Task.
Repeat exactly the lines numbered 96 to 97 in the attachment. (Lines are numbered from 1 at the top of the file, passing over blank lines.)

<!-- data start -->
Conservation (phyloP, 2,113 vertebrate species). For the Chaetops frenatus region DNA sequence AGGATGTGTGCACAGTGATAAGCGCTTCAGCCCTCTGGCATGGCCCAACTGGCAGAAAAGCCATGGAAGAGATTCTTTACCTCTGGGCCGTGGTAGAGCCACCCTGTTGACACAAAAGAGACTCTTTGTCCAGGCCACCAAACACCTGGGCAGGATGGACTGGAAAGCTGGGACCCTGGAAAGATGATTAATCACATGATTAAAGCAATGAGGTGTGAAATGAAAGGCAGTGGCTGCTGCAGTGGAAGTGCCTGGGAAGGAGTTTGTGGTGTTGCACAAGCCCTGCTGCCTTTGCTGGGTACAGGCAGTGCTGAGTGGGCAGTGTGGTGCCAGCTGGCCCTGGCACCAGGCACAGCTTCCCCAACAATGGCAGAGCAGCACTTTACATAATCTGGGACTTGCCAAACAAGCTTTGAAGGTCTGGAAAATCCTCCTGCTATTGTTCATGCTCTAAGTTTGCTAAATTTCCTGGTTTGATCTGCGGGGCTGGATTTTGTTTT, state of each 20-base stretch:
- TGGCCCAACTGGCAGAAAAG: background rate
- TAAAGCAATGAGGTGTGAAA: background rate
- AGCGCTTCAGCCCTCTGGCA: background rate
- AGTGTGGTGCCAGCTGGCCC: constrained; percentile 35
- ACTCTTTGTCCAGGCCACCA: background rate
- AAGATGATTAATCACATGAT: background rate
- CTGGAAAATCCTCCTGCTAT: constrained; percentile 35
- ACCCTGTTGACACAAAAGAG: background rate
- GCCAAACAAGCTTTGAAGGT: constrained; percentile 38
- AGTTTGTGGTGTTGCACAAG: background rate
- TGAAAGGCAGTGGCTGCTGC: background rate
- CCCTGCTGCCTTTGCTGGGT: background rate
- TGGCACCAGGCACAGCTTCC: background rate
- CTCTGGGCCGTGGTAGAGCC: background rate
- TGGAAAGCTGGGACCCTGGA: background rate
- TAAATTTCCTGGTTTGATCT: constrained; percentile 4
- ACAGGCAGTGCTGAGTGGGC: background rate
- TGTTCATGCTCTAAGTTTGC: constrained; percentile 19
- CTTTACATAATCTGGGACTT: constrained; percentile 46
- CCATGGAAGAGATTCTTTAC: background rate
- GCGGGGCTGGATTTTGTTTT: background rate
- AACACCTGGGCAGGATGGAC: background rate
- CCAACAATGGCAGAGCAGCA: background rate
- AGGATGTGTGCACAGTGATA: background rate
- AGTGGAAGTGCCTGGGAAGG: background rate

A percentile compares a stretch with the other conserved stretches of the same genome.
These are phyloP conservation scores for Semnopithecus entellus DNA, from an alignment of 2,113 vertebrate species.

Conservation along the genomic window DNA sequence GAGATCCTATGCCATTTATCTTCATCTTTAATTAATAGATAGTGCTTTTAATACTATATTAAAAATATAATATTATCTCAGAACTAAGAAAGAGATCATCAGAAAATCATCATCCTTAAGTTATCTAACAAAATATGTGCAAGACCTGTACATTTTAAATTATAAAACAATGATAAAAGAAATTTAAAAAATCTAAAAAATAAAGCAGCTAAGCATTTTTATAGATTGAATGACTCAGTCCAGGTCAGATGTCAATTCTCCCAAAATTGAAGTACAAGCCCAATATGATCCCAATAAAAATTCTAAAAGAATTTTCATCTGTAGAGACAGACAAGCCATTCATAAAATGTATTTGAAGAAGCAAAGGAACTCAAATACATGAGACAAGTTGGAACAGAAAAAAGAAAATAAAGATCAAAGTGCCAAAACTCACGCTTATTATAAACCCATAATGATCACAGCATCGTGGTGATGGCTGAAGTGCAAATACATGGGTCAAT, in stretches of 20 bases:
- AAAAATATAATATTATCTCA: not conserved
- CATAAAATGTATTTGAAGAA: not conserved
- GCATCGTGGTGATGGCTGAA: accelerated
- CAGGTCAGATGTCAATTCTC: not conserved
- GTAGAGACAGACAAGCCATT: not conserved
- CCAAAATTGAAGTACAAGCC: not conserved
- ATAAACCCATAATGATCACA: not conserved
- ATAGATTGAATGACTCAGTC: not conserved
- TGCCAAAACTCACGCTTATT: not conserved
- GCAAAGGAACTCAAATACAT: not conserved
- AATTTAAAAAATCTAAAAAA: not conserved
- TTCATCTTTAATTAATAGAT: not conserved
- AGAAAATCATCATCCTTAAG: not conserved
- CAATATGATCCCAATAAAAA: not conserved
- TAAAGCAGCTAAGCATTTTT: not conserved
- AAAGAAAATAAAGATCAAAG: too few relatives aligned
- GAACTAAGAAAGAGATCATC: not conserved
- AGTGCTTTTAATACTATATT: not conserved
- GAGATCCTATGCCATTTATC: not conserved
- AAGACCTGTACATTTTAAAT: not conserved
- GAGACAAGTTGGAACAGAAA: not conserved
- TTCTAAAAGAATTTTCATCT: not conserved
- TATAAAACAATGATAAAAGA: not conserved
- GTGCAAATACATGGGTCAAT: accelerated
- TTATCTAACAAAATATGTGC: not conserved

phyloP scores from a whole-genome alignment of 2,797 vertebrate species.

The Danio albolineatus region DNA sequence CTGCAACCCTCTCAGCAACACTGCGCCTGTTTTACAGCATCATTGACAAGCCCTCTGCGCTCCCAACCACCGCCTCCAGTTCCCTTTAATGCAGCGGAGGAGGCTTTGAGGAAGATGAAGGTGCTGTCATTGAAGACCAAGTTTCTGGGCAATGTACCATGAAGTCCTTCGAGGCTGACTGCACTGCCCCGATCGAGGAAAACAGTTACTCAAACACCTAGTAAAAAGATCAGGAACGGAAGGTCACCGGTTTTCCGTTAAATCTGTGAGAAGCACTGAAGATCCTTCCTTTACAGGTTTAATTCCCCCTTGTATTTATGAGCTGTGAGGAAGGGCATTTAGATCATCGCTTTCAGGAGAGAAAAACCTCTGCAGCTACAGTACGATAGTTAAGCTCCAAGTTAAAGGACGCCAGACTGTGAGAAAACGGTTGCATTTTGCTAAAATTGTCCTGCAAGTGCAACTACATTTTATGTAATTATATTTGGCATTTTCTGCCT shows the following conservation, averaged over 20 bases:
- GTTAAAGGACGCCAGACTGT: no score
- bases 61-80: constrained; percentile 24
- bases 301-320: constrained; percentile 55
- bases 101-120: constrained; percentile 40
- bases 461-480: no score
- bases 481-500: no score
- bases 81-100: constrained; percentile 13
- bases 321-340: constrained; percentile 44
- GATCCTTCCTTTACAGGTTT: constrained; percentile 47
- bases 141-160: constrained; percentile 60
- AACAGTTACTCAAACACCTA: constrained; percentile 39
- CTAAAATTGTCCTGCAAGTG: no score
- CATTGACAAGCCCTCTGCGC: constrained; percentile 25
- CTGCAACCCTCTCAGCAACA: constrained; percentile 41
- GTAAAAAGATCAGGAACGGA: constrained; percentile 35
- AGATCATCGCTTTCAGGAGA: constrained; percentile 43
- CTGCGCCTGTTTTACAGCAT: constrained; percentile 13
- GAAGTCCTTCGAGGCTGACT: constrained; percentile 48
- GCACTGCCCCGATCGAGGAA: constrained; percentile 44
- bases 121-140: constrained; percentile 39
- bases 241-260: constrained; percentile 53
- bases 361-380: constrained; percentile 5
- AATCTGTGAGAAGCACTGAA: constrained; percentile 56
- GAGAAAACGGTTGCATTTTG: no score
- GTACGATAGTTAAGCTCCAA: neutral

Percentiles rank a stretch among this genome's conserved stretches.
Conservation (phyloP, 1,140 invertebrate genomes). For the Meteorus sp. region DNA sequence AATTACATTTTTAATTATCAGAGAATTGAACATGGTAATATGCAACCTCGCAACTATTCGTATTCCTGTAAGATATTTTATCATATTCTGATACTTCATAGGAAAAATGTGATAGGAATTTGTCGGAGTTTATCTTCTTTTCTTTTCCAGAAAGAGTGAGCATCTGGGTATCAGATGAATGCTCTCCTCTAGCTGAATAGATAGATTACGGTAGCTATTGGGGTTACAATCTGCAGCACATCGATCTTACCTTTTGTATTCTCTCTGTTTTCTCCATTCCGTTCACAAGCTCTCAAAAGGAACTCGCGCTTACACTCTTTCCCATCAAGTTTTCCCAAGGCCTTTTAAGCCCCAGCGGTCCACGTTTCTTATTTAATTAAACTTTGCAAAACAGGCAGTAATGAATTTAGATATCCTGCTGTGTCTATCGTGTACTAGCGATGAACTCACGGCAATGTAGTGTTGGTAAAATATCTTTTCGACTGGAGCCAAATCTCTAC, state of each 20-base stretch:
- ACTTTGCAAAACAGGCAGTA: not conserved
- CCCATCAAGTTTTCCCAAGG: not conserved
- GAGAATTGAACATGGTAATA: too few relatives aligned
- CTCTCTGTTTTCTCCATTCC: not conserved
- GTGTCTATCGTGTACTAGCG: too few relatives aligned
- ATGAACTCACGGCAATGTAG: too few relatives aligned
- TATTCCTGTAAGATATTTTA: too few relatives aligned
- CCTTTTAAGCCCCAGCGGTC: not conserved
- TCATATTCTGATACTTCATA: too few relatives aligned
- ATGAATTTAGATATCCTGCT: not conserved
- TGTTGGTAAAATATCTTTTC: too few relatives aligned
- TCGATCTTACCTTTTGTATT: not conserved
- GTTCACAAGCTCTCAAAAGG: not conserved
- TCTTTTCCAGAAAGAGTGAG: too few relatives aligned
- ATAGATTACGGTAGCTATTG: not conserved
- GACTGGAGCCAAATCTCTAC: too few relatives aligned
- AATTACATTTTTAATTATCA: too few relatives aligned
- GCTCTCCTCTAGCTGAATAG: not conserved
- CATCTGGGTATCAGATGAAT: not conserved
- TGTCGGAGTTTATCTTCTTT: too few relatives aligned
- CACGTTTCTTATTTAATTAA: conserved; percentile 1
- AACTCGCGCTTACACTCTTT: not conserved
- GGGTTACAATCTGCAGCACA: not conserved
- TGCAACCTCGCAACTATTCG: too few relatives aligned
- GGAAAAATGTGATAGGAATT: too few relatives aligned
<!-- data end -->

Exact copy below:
- GTTCACAAGCTCTCAAAAGG: not conserved
- TCTTTTCCAGAAAGAGTGAG: too few relatives aligned